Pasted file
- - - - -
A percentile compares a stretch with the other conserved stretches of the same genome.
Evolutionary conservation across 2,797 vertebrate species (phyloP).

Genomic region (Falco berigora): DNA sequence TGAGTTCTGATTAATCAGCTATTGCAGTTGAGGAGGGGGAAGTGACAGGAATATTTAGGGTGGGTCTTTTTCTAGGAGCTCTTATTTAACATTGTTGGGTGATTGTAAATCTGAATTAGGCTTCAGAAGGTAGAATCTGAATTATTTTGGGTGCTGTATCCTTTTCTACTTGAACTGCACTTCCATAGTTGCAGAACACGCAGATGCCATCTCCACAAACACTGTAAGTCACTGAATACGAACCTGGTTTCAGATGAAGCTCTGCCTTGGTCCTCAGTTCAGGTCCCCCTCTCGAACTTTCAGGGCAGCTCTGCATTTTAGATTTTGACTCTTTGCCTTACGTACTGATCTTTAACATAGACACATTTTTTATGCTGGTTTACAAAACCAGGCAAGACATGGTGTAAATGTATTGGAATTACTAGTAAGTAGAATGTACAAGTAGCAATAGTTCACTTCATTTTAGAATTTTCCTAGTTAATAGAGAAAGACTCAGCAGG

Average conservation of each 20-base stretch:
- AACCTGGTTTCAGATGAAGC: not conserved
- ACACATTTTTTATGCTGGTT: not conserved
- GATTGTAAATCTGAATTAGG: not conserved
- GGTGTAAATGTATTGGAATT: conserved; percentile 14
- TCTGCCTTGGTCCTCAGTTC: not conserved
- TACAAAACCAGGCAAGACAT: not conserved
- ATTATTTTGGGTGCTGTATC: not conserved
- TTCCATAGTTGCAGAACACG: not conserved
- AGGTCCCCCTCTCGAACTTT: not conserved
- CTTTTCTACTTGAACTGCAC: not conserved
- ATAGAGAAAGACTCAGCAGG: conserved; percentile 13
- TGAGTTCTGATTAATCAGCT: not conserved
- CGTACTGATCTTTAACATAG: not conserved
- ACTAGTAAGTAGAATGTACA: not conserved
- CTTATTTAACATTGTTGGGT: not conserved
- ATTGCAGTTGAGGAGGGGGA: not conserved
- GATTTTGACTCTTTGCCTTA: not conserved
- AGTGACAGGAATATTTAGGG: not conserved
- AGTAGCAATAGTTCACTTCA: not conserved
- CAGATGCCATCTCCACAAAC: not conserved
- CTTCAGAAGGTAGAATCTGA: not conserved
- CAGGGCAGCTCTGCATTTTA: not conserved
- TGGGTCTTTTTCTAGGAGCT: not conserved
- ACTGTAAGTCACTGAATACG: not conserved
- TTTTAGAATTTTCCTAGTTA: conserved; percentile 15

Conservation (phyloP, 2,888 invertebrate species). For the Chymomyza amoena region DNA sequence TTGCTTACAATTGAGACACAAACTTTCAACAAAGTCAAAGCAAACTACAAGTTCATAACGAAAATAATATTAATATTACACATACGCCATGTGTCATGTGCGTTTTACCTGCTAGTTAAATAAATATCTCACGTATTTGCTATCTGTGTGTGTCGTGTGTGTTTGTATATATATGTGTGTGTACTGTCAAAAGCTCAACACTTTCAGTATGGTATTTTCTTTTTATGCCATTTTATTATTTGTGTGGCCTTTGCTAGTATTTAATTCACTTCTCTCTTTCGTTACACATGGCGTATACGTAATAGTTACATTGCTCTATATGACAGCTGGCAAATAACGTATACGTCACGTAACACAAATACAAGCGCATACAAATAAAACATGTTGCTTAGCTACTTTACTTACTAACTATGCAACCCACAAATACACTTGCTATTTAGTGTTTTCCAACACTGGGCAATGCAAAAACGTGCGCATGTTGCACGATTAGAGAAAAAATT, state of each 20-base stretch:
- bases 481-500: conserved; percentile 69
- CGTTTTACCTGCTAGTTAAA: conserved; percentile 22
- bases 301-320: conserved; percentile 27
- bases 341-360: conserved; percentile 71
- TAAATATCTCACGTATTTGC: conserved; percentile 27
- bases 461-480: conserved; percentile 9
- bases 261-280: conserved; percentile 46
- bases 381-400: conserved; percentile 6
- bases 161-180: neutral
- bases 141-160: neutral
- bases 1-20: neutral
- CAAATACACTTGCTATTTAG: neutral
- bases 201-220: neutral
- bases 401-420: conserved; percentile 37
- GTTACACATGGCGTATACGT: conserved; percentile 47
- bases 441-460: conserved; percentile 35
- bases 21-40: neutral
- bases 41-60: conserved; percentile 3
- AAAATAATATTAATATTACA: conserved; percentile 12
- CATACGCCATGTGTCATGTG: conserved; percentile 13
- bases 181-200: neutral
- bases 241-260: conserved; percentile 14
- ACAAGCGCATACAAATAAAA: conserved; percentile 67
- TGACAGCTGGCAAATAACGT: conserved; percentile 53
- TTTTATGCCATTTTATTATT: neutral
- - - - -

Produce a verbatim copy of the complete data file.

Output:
A percentile compares a stretch with the other conserved stretches of the same genome.
Evolutionary conservation across 2,797 vertebrate species (phyloP).

Genomic region (Falco berigora): DNA sequence TGAGTTCTGATTAATCAGCTATTGCAGTTGAGGAGGGGGAAGTGACAGGAATATTTAGGGTGGGTCTTTTTCTAGGAGCTCTTATTTAACATTGTTGGGTGATTGTAAATCTGAATTAGGCTTCAGAAGGTAGAATCTGAATTATTTTGGGTGCTGTATCCTTTTCTACTTGAACTGCACTTCCATAGTTGCAGAACACGCAGATGCCATCTCCACAAACACTGTAAGTCACTGAATACGAACCTGGTTTCAGATGAAGCTCTGCCTTGGTCCTCAGTTCAGGTCCCCCTCTCGAACTTTCAGGGCAGCTCTGCATTTTAGATTTTGACTCTTTGCCTTACGTACTGATCTTTAACATAGACACATTTTTTATGCTGGTTTACAAAACCAGGCAAGACATGGTGTAAATGTATTGGAATTACTAGTAAGTAGAATGTACAAGTAGCAATAGTTCACTTCATTTTAGAATTTTCCTAGTTAATAGAGAAAGACTCAGCAGG

Average conservation of each 20-base stretch:
- AACCTGGTTTCAGATGAAGC: not conserved
- ACACATTTTTTATGCTGGTT: not conserved
- GATTGTAAATCTGAATTAGG: not conserved
- GGTGTAAATGTATTGGAATT: conserved; percentile 14
- TCTGCCTTGGTCCTCAGTTC: not conserved
- TACAAAACCAGGCAAGACAT: not conserved
- ATTATTTTGGGTGCTGTATC: not conserved
- TTCCATAGTTGCAGAACACG: not conserved
- AGGTCCCCCTCTCGAACTTT: not conserved
- CTTTTCTACTTGAACTGCAC: not conserved
- ATAGAGAAAGACTCAGCAGG: conserved; percentile 13
- TGAGTTCTGATTAATCAGCT: not conserved
- CGTACTGATCTTTAACATAG: not conserved
- ACTAGTAAGTAGAATGTACA: not conserved
- CTTATTTAACATTGTTGGGT: not conserved
- ATTGCAGTTGAGGAGGGGGA: not conserved
- GATTTTGACTCTTTGCCTTA: not conserved
- AGTGACAGGAATATTTAGGG: not conserved
- AGTAGCAATAGTTCACTTCA: not conserved
- CAGATGCCATCTCCACAAAC: not conserved
- CTTCAGAAGGTAGAATCTGA: not conserved
- CAGGGCAGCTCTGCATTTTA: not conserved
- TGGGTCTTTTTCTAGGAGCT: not conserved
- ACTGTAAGTCACTGAATACG: not conserved
- TTTTAGAATTTTCCTAGTTA: conserved; percentile 15

Conservation (phyloP, 2,888 invertebrate species). For the Chymomyza amoena region DNA sequence TTGCTTACAATTGAGACACAAACTTTCAACAAAGTCAAAGCAAACTACAAGTTCATAACGAAAATAATATTAATATTACACATACGCCATGTGTCATGTGCGTTTTACCTGCTAGTTAAATAAATATCTCACGTATTTGCTATCTGTGTGTGTCGTGTGTGTTTGTATATATATGTGTGTGTACTGTCAAAAGCTCAACACTTTCAGTATGGTATTTTCTTTTTATGCCATTTTATTATTTGTGTGGCCTTTGCTAGTATTTAATTCACTTCTCTCTTTCGTTACACATGGCGTATACGTAATAGTTACATTGCTCTATATGACAGCTGGCAAATAACGTATACGTCACGTAACACAAATACAAGCGCATACAAATAAAACATGTTGCTTAGCTACTTTACTTACTAACTATGCAACCCACAAATACACTTGCTATTTAGTGTTTTCCAACACTGGGCAATGCAAAAACGTGCGCATGTTGCACGATTAGAGAAAAAATT, state of each 20-base stretch:
- bases 481-500: conserved; percentile 69
- CGTTTTACCTGCTAGTTAAA: conserved; percentile 22
- bases 301-320: conserved; percentile 27
- bases 341-360: conserved; percentile 71
- TAAATATCTCACGTATTTGC: conserved; percentile 27
- bases 461-480: conserved; percentile 9
- bases 261-280: conserved; percentile 46
- bases 381-400: conserved; percentile 6
- bases 161-180: neutral
- bases 141-160: neutral
- bases 1-20: neutral
- CAAATACACTTGCTATTTAG: neutral
- bases 201-220: neutral
- bases 401-420: conserved; percentile 37
- GTTACACATGGCGTATACGT: conserved; percentile 47
- bases 441-460: conserved; percentile 35
- bases 21-40: neutral
- bases 41-60: conserved; percentile 3
- AAAATAATATTAATATTACA: conserved; percentile 12
- CATACGCCATGTGTCATGTG: conserved; percentile 13
- bases 181-200: neutral
- bases 241-260: conserved; percentile 14
- ACAAGCGCATACAAATAAAA: conserved; percentile 67
- TGACAGCTGGCAAATAACGT: conserved; percentile 53
- TTTTATGCCATTTTATTATT: neutral